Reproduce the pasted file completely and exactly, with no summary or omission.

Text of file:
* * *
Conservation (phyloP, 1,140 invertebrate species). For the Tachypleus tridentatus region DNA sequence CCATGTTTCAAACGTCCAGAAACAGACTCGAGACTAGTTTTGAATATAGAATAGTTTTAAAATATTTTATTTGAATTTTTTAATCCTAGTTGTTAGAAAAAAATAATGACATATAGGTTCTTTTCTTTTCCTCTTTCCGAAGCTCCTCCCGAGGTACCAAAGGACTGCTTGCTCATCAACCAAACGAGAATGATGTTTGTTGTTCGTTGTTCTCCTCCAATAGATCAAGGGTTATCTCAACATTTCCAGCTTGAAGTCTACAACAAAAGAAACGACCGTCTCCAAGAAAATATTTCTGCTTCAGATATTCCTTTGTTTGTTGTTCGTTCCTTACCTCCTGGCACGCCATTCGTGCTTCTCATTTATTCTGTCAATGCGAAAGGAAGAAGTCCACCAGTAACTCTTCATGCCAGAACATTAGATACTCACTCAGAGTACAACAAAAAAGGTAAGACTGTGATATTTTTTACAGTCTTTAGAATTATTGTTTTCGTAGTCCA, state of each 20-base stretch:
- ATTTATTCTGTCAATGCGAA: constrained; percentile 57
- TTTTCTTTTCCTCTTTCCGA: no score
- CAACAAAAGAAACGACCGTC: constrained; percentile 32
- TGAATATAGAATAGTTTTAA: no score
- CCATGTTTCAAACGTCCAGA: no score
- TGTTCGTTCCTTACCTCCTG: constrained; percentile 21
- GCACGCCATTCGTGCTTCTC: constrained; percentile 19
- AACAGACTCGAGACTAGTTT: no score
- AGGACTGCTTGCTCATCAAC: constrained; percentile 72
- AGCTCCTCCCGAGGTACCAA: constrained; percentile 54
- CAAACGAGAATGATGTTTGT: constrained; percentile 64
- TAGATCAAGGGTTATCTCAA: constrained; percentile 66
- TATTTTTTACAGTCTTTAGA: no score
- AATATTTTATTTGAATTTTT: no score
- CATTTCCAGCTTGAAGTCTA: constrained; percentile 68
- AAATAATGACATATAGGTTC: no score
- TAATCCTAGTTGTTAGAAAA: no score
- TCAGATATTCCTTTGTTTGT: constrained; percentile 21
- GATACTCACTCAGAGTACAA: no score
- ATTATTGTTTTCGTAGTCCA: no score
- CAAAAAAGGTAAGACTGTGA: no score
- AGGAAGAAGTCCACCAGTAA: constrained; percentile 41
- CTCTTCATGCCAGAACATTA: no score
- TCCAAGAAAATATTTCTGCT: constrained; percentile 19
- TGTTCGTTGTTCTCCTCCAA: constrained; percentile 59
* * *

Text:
Conservation (phyloP, 1,140 invertebrate species). For the Tachypleus tridentatus region DNA sequence CCATGTTTCAAACGTCCAGAAACAGACTCGAGACTAGTTTTGAATATAGAATAGTTTTAAAATATTTTATTTGAATTTTTTAATCCTAGTTGTTAGAAAAAAATAATGACATATAGGTTCTTTTCTTTTCCTCTTTCCGAAGCTCCTCCCGAGGTACCAAAGGACTGCTTGCTCATCAACCAAACGAGAATGATGTTTGTTGTTCGTTGTTCTCCTCCAATAGATCAAGGGTTATCTCAACATTTCCAGCTTGAAGTCTACAACAAAAGAAACGACCGTCTCCAAGAAAATATTTCTGCTTCAGATATTCCTTTGTTTGTTGTTCGTTCCTTACCTCCTGGCACGCCATTCGTGCTTCTCATTTATTCTGTCAATGCGAAAGGAAGAAGTCCACCAGTAACTCTTCATGCCAGAACATTAGATACTCACTCAGAGTACAACAAAAAAGGTAAGACTGTGATATTTTTTACAGTCTTTAGAATTATTGTTTTCGTAGTCCA, state of each 20-base stretch:
- ATTTATTCTGTCAATGCGAA: constrained; percentile 57
- TTTTCTTTTCCTCTTTCCGA: no score
- CAACAAAAGAAACGACCGTC: constrained; percentile 32
- TGAATATAGAATAGTTTTAA: no score
- CCATGTTTCAAACGTCCAGA: no score
- TGTTCGTTCCTTACCTCCTG: constrained; percentile 21
- GCACGCCATTCGTGCTTCTC: constrained; percentile 19
- AACAGACTCGAGACTAGTTT: no score
- AGGACTGCTTGCTCATCAAC: constrained; percentile 72
- AGCTCCTCCCGAGGTACCAA: constrained; percentile 54
- CAAACGAGAATGATGTTTGT: constrained; percentile 64
- TAGATCAAGGGTTATCTCAA: constrained; percentile 66
- TATTTTTTACAGTCTTTAGA: no score
- AATATTTTATTTGAATTTTT: no score
- CATTTCCAGCTTGAAGTCTA: constrained; percentile 68
- AAATAATGACATATAGGTTC: no score
- TAATCCTAGTTGTTAGAAAA: no score
- TCAGATATTCCTTTGTTTGT: constrained; percentile 21
- GATACTCACTCAGAGTACAA: no score
- ATTATTGTTTTCGTAGTCCA: no score
- CAAAAAAGGTAAGACTGTGA: no score
- AGGAAGAAGTCCACCAGTAA: constrained; percentile 41
- CTCTTCATGCCAGAACATTA: no score
- TCCAAGAAAATATTTCTGCT: constrained; percentile 19
- TGTTCGTTGTTCTCCTCCAA: constrained; percentile 59